Most importantly, if you are an adventurous eater, it’s fun (especially if “adventure” to you is eating unidentifiable Chinese food from a steam table).  I know there are some Chinese food connoisseurs who will go and say “the food on the steam table isn’t that weird.  They have seasame chicken sometimes!”, and they may be right.  I admit, the selection is not nearly as strange or “authentic” as the 38th St. Restaurant… but I’ve got to say that it is for those people who always order chicken with broccoli, and think they’re eating amazing Chinese food.  If that’s you, you will most certainly be weirded out by the Steam Table at East Ocean.  Luckily they have all your favorites on the menu, so you can order something to eat, while you watch your fat, adventurous co-worker scarf down tofu in brown sauce, and some sort of mystery meat.


  • Not your average Chinese steam table
  • Very cheap.  2 items with rice is $5.95, 3 is $6.50, and everything comes with a free soda at lunchtime (including the food off the menu).
  • One of the few interesting and cheap Chinese food options in this part of Midtown


  • Like all cheap Chinese food, it’s really greasy
  • Not for people who like their steam tables clearly labeled, and filled with Americanized Chinese food
  • The quality of the food is not as good as Hing Won, and the selection is not as large as 38th St. Restaurant & Bakery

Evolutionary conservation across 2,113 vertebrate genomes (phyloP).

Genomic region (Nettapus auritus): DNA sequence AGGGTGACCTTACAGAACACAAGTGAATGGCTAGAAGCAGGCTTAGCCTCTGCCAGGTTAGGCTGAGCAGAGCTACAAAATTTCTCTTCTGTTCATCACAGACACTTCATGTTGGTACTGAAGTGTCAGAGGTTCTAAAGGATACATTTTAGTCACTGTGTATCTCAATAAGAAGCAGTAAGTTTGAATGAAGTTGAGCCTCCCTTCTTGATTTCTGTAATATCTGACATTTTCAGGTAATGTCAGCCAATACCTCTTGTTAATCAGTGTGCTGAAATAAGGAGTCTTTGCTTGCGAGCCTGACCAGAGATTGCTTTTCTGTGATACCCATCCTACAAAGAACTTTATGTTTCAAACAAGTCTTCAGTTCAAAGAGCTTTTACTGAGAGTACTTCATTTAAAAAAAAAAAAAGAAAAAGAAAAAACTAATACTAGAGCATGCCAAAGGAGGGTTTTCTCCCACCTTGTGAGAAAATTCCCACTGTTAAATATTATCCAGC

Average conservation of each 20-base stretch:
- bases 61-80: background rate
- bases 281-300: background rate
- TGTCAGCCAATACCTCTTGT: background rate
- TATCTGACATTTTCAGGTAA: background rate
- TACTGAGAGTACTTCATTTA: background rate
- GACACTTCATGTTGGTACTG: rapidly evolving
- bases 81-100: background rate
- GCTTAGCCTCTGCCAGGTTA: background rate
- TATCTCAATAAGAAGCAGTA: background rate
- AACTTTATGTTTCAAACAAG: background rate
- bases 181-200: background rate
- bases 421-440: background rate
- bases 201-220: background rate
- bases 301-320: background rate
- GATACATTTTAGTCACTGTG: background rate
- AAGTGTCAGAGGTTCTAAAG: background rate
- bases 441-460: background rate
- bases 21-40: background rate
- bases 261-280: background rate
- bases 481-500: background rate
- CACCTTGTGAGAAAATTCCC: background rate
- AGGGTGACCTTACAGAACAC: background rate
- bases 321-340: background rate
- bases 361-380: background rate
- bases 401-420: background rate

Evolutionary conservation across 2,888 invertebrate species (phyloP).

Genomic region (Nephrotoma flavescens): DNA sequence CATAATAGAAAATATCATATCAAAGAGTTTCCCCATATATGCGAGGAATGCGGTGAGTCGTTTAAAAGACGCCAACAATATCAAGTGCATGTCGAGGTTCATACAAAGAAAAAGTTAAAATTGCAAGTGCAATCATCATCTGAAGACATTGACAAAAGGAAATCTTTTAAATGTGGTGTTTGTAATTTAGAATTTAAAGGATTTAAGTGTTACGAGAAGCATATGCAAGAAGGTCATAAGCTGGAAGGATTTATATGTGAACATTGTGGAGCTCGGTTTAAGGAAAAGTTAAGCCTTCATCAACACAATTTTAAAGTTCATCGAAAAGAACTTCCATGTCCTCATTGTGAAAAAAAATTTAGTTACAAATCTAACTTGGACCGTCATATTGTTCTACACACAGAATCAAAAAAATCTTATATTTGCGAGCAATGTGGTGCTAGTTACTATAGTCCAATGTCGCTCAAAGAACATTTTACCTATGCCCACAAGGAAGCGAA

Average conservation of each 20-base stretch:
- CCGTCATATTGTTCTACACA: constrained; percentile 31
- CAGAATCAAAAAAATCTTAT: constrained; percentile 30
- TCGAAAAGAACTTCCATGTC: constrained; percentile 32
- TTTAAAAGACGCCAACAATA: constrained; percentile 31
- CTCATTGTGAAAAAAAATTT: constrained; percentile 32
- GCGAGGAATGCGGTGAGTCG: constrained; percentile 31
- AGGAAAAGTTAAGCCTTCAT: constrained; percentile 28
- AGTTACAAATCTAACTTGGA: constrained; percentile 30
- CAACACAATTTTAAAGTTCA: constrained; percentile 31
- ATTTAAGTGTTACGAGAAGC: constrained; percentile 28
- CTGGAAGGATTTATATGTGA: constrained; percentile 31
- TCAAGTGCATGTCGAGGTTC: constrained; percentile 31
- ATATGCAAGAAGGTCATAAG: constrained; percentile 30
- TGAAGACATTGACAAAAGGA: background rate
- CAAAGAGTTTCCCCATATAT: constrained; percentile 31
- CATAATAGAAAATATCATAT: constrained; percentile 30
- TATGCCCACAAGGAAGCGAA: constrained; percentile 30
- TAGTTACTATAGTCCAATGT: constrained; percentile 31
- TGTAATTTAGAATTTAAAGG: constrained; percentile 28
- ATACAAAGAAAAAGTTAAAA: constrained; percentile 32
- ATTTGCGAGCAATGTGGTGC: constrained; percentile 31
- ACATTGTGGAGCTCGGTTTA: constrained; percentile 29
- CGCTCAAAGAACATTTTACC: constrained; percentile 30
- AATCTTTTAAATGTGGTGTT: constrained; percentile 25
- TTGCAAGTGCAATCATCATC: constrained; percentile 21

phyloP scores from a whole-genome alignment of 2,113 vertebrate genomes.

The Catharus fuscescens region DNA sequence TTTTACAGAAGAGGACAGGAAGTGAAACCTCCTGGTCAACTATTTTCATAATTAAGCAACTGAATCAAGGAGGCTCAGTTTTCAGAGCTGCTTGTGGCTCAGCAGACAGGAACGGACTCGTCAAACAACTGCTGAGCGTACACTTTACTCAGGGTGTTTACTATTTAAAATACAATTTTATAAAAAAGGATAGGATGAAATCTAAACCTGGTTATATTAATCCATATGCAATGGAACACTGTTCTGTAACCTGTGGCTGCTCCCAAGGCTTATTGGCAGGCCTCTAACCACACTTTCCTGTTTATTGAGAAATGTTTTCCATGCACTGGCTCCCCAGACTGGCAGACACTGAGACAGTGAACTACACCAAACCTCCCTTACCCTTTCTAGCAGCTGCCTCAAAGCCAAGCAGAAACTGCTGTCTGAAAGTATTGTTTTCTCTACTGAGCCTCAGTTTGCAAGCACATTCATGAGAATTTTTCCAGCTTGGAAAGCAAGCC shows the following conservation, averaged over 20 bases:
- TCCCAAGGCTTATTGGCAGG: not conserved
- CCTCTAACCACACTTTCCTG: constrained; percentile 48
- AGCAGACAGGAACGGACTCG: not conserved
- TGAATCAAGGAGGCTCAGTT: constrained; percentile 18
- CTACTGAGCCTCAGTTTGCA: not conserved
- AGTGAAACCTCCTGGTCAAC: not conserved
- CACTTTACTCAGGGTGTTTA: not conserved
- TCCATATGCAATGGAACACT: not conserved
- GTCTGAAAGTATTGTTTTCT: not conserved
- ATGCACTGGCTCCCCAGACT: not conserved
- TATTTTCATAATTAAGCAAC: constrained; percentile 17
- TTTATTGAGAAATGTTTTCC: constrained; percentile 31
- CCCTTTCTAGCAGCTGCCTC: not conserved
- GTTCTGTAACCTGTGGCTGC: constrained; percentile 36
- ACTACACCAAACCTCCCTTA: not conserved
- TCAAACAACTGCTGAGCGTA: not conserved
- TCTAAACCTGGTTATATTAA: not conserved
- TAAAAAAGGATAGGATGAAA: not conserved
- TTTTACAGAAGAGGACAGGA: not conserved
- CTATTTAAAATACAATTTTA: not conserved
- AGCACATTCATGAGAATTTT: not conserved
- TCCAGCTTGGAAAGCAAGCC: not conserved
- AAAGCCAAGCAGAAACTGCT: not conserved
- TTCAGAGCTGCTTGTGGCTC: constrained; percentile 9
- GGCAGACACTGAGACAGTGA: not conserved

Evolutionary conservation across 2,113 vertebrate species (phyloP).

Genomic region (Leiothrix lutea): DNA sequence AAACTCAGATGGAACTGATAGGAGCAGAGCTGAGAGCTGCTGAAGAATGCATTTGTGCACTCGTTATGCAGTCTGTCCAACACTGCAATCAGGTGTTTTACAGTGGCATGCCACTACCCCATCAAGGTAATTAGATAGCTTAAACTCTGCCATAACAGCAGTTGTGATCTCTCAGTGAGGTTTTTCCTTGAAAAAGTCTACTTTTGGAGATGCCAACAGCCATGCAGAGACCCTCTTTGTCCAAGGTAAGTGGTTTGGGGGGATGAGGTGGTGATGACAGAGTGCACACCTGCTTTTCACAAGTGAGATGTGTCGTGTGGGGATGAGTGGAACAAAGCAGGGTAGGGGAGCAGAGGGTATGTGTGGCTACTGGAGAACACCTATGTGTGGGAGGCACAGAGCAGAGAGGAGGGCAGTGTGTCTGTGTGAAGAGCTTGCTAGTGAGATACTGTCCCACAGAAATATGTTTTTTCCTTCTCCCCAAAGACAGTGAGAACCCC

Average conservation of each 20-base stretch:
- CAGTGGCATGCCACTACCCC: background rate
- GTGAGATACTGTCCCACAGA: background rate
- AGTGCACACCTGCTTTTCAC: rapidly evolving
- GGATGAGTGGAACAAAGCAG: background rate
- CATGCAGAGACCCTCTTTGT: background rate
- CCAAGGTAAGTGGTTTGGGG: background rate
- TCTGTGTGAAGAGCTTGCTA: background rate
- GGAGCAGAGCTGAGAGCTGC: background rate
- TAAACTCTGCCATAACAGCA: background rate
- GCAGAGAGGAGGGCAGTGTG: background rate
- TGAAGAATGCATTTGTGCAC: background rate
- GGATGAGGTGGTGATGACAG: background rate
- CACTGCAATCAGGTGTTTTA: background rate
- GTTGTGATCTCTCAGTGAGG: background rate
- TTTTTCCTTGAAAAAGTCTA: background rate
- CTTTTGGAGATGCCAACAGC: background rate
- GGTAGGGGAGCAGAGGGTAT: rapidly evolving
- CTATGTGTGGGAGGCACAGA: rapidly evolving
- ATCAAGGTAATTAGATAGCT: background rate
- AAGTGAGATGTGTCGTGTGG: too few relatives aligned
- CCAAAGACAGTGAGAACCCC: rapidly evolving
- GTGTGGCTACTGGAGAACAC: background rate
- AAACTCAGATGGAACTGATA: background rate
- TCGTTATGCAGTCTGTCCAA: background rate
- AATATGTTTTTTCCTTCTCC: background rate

• It’s really small, so the tables can fill up during lunchtime

East Ocean, 159 E. 55th St. (btw. Lex+3rd), 212-588-0699


  • Unrelated comment: Best deal in NYC: maple bacon by the lb at Dishes for breakfast. It’s great quality (as is everything else there — but fruit, yogurt, etc. by the lb is obscenely expensive), but bacon is very light, so you can eat 5/6 pieces for around $0.75. If you buy an iced espresso and add you own milk — you can have a delicious iced latte and a rasher of bacon for around $3.50.

  • well, now that we are off topic…but on the topic of breakfast foods -how about New Star cafe on 7th between 38 and 39 i think. not bad for a by the pound breakfast buffet and you can choose from way too many things. better to get there early when they are putting out the dishes when they are hot.

  • On topic: from the title of the post, I thought you were going to tell us about a place that won’t serve non-Chinese people or some other racist occurrence. I was going to laugh, if only because I find a ton of places like this everywhere I go- Korean, Chinese, or… um… other places… and I find it a bit aggravating. But it can be fun to point at menu items that I’ve no idea what they are and seeing what I get!

    Off topic: Dishes is the place in Grand Central Market? I just went there two nights ago. Thought of you, Zach- wondered if you ever go there for lunch. Someone said it’s a bit pricy for lunch though, so might be out of your range…

  • Wow, you’re talking dirty to me Stan.

  • Um, Yvo, I want to understand this part of your post but do not. What places will not serve a non-Asian? Or do you mean something else than “not serve?”